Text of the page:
FDA Advisory Committee Meeting Open Public Hearings: 5 Tips for Planning a Critical Hour on a Critical Day

An Open Public Hearing at an FDA Advisory Committee meeting is specifically designed to allow patients, physicians, and other interested stakeholders to speak about the medical condition being discussed, and whether they are in favor of the drug or device before the committee for approval.For a full-day Advisory Committee meeting, FDA has mandated that 30-60 minutes be set-aside for an Open Public Hearing. Given that a sponsor’s presentation is often that same amount of time, the Open Public Hearing is a significant portion of the day. And for many Advisory Committee members, what these speakers say really counts.  In fact, in a recent poll conducted by 3D Communications of former and current and Advisory Committee members, 81% of those surveyed said that testimony in the Open Public Hearing to some degree can influence their decision on the day of the Advisory Committee meeting.  Yet, many pharmaceutical and device companies overlook this valuable opportunity when preparing for their Advisory Committee meetings.

We at 3D Communications have more than 20 years of experience helping companies prepare for FDA Advisory Committee meetings. As part of that preparation, we consider the Open Public Hearing and stakeholder relations to be a critical part of a critical day.  Here are five tips we follow to maximize the Open Public Hearing and build overall stakeholder relations.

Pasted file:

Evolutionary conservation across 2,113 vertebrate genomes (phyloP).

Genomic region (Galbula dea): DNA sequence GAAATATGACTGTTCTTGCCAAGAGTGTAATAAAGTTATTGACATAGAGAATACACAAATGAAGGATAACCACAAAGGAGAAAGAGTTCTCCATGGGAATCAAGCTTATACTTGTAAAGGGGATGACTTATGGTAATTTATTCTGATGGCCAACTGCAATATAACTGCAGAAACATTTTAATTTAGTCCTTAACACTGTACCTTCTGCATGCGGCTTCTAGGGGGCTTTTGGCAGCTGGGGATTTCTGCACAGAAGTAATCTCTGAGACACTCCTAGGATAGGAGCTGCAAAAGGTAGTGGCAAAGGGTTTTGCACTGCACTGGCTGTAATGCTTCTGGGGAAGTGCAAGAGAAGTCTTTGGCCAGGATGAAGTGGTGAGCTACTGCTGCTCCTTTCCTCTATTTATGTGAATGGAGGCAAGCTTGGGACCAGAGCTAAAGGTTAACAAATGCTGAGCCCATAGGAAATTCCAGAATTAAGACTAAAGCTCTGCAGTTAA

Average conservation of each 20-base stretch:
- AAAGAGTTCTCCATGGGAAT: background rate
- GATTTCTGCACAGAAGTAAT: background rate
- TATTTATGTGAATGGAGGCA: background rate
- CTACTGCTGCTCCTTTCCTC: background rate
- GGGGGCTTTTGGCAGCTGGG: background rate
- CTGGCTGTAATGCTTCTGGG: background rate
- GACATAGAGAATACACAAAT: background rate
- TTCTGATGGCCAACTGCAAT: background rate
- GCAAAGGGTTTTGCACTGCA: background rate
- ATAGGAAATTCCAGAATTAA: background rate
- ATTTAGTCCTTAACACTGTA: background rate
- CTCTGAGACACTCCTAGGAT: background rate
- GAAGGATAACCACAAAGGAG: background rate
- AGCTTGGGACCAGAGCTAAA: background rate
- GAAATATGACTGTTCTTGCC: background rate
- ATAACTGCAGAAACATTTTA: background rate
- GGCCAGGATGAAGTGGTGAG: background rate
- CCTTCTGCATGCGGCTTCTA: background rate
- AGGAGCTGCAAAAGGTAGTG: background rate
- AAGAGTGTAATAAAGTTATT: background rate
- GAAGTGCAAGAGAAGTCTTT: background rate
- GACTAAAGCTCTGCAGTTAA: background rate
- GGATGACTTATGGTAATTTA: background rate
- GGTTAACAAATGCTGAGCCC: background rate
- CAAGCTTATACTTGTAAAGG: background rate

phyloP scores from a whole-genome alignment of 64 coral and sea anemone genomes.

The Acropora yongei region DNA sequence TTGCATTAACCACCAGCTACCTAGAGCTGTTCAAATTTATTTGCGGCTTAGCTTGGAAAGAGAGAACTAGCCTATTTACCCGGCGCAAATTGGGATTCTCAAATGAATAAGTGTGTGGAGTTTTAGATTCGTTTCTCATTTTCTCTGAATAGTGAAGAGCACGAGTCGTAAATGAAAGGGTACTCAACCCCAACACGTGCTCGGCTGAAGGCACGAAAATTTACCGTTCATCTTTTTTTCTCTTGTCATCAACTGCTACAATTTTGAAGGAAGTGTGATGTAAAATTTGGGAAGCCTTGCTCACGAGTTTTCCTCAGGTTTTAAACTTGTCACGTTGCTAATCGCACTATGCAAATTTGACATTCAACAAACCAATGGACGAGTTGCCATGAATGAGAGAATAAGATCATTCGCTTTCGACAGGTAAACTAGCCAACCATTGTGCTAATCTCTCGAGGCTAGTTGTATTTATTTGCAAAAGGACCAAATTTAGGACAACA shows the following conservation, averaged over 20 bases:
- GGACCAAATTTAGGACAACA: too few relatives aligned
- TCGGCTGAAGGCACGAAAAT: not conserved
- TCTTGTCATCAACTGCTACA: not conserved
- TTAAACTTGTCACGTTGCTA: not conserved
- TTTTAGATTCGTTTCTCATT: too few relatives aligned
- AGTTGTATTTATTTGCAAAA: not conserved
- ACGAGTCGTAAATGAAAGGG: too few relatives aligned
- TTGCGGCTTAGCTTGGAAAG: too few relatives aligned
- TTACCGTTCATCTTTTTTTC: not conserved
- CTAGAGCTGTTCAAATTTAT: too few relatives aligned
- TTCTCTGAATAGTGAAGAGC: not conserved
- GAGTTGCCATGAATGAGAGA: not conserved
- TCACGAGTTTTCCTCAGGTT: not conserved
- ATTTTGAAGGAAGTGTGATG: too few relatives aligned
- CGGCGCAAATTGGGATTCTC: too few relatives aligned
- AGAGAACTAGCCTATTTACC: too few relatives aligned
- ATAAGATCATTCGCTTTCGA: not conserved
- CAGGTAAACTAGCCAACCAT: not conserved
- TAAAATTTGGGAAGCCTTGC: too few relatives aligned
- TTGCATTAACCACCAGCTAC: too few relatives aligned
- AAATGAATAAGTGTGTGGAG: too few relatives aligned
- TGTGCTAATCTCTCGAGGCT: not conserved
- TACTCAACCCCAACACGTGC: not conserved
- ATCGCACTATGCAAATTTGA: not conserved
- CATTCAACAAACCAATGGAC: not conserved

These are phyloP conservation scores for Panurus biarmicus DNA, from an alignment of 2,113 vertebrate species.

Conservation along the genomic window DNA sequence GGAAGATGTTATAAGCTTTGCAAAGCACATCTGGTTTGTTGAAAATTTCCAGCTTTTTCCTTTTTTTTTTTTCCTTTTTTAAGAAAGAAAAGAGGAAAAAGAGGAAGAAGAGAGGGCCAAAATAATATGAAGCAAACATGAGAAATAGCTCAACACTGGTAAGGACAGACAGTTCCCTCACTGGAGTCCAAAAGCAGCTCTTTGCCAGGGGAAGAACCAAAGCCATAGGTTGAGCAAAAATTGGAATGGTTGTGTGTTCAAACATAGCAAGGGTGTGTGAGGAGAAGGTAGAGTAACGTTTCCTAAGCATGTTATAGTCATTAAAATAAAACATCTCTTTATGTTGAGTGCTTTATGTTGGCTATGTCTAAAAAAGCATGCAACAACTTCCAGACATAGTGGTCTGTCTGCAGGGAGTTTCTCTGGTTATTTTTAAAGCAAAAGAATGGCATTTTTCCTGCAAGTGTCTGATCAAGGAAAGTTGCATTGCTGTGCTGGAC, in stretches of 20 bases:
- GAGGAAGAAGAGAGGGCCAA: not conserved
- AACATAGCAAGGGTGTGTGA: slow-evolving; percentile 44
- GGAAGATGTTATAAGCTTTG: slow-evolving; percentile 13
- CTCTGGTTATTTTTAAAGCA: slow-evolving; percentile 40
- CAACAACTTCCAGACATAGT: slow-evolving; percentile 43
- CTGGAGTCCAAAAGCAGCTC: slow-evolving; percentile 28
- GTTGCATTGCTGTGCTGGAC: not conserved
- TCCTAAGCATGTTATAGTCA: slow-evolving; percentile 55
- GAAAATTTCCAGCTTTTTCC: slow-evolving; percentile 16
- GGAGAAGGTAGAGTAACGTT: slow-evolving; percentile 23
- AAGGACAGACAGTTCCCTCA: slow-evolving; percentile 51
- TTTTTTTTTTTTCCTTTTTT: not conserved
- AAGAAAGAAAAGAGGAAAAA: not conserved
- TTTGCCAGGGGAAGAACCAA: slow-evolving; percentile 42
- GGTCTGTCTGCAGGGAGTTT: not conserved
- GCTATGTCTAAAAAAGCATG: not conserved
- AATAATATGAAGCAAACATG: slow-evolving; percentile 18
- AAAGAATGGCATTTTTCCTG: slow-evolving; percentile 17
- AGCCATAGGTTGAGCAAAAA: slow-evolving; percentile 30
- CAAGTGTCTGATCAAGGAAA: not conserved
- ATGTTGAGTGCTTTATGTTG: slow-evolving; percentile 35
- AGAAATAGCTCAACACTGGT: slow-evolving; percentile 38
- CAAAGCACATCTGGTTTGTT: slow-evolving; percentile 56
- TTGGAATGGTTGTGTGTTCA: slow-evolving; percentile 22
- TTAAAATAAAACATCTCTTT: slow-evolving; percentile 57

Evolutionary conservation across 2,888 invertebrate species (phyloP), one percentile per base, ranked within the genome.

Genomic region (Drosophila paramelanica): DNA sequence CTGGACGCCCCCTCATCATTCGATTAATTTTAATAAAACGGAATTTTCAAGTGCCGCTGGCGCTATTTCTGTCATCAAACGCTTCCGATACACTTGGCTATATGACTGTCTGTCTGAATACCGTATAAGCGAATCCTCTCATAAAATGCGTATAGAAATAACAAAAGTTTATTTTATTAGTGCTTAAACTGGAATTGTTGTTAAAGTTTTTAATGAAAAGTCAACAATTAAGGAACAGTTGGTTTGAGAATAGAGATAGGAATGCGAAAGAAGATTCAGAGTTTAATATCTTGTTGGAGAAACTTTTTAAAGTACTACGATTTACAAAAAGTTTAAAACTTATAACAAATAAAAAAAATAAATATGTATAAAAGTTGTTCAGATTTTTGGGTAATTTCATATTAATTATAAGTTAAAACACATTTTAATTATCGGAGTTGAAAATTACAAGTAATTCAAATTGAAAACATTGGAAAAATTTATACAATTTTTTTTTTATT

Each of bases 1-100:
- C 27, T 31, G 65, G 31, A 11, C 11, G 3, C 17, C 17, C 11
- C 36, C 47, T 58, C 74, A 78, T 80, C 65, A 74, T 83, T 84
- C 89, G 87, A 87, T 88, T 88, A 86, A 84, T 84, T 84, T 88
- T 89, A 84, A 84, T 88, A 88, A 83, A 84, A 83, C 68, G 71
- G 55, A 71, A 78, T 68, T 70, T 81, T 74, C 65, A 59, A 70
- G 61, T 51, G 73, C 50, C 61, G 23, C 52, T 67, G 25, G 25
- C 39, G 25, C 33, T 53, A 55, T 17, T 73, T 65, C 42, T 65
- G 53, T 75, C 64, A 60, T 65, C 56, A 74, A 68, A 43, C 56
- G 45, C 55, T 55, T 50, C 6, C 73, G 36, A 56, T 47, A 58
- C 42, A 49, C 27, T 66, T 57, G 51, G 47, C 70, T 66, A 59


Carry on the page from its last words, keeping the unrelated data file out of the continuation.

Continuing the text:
1.   Foster Relations with Stakeholders: An Advisory Committee meeting and its Open Public Hearing provide an ideal opportunity to sustain and deepen relations with clinical trial investigators and advisory board members who have guided and supported a drug or device’s development.  It also provides a platform for scientific exchange with professional societies and patient advocates who may have questions from their communities on the pivotal data.  Companies should take advantage of these opportunities and, while aligning with internal company policies, build them into their plans for outreach with all appropriate stakeholders.

2.   Inform and Support, but Don’t Interfere:  Companies who inform stakeholders of the opportunity to speak at an Open Public Hearing are only sharing publicly available information.  Every meeting’s notice will be posted to the government’s Federal Register notice and FDA’s website. A stakeholder’s testimony must be told in his or her own words, without interference from the sponsor.  While companies should not pay speakers for their time preparing for or attending the Open Public Hearing, they can support travel-related expenses for the meeting.  However, the speaker must disclose the support at the beginning of his or her testimony, and the company must disclose the support to adhere to rules set by the Physician Payments Sunshine Act.